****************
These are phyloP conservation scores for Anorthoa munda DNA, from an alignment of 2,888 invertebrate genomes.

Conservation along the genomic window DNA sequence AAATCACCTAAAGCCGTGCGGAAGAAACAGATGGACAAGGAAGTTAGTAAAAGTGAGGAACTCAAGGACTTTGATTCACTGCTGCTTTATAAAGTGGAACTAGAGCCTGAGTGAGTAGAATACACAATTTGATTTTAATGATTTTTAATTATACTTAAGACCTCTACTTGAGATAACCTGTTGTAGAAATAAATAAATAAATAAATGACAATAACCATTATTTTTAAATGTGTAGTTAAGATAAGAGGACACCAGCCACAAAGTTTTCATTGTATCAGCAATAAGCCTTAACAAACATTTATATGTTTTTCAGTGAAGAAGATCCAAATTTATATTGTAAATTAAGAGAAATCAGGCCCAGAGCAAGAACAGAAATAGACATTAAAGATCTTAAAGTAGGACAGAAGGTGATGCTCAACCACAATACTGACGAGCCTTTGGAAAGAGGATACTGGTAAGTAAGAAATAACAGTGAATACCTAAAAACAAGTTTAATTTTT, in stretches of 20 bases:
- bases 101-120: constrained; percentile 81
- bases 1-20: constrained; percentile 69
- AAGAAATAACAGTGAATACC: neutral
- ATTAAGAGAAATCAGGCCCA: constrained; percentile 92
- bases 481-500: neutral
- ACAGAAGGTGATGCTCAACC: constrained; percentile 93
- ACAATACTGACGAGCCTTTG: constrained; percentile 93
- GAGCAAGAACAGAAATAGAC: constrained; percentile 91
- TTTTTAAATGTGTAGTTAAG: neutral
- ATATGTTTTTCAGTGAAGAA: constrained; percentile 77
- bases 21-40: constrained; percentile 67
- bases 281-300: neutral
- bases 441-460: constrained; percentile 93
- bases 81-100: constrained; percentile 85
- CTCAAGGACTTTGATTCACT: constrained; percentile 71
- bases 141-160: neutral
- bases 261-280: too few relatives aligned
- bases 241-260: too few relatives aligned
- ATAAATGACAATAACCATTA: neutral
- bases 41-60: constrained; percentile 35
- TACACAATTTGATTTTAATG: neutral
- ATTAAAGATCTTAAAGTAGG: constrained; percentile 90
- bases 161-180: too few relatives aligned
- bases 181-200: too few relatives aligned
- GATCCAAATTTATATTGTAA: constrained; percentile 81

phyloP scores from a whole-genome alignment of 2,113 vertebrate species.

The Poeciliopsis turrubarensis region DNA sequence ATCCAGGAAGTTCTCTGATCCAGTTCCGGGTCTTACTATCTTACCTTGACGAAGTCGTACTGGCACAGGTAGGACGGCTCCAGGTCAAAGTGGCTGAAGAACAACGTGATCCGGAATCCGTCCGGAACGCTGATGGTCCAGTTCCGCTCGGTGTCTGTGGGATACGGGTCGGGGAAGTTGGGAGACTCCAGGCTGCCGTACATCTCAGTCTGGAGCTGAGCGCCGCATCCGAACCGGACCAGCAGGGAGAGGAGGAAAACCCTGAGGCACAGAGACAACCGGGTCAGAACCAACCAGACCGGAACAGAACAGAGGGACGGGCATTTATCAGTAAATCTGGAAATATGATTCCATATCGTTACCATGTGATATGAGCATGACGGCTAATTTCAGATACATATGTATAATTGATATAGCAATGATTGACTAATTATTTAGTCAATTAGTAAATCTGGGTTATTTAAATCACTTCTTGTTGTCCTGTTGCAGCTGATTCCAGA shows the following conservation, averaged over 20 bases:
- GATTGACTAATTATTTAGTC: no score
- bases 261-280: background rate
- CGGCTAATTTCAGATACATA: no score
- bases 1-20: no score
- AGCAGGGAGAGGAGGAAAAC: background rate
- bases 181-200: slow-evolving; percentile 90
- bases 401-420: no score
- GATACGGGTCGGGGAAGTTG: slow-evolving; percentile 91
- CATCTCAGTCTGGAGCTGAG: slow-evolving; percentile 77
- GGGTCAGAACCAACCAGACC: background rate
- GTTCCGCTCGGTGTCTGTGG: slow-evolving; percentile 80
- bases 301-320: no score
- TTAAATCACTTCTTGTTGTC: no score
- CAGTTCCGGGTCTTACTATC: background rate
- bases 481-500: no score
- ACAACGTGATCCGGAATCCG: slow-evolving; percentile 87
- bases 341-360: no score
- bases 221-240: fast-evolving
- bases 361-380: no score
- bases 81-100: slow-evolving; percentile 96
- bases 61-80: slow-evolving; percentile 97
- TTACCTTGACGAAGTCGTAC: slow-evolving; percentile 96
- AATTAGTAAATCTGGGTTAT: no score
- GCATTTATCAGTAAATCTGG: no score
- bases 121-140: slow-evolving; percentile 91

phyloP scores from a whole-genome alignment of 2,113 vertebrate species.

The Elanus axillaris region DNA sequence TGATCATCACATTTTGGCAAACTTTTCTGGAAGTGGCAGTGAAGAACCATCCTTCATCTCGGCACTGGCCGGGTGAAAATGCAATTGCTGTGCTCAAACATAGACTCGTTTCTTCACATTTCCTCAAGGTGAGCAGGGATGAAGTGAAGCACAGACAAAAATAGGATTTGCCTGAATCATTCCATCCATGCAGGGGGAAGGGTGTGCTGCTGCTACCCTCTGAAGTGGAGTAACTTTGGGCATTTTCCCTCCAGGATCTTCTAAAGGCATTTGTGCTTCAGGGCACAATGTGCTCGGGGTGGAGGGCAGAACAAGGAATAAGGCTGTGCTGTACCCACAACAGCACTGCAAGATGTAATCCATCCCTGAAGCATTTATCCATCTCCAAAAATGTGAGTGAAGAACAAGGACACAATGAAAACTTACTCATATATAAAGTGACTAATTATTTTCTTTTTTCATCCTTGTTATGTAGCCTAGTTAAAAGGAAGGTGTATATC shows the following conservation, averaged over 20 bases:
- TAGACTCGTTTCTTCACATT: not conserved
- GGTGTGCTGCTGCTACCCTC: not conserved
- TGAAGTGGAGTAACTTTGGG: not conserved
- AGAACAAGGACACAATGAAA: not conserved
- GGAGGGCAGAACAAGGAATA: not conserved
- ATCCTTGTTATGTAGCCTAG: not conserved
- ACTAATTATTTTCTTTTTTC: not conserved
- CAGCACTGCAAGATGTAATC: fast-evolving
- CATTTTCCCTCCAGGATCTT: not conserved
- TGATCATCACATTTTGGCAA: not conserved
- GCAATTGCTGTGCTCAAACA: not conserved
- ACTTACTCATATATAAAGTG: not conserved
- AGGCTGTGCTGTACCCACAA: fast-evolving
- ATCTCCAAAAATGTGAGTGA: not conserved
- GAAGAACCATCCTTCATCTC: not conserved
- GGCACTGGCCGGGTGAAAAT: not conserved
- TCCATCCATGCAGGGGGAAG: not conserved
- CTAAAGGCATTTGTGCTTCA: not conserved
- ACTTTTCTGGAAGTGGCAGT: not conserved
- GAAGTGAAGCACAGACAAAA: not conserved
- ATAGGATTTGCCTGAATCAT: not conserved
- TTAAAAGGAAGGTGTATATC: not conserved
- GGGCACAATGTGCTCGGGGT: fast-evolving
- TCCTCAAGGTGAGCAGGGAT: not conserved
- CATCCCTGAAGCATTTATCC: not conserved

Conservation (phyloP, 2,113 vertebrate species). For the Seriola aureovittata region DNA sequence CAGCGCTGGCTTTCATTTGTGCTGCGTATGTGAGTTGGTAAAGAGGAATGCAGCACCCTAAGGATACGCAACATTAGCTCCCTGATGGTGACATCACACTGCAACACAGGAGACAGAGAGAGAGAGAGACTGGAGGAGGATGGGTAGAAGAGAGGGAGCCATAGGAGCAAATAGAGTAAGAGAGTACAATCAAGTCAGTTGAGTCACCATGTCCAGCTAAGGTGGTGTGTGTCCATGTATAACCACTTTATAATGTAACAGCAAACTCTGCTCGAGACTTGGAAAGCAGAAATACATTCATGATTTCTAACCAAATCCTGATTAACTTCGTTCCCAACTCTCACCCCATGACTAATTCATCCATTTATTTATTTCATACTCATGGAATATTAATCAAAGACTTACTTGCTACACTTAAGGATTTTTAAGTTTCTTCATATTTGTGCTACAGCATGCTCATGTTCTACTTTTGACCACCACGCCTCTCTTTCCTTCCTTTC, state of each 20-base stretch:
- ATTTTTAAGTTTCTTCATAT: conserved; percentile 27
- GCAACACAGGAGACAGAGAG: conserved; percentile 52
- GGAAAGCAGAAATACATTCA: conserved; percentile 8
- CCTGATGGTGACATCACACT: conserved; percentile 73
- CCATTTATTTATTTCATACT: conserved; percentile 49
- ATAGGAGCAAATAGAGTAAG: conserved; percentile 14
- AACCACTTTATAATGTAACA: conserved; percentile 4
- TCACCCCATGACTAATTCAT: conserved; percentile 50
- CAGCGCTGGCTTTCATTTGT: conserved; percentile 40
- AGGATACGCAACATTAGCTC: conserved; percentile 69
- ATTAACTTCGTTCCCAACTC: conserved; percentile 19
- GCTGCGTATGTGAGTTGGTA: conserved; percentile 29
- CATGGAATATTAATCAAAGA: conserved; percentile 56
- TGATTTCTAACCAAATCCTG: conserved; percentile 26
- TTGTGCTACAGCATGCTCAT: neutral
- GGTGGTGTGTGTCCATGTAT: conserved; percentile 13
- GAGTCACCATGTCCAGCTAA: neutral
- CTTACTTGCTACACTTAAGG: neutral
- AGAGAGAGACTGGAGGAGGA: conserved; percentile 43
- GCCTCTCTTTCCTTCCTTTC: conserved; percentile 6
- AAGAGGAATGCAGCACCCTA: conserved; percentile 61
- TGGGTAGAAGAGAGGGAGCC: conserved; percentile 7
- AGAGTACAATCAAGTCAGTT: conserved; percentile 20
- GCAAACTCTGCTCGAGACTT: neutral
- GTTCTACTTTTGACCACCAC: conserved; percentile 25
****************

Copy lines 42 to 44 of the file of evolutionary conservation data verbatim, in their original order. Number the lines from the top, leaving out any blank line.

- TTAAATCACTTCTTGTTGTC: no score
- CAGTTCCGGGTCTTACTATC: background rate
- bases 481-500: no score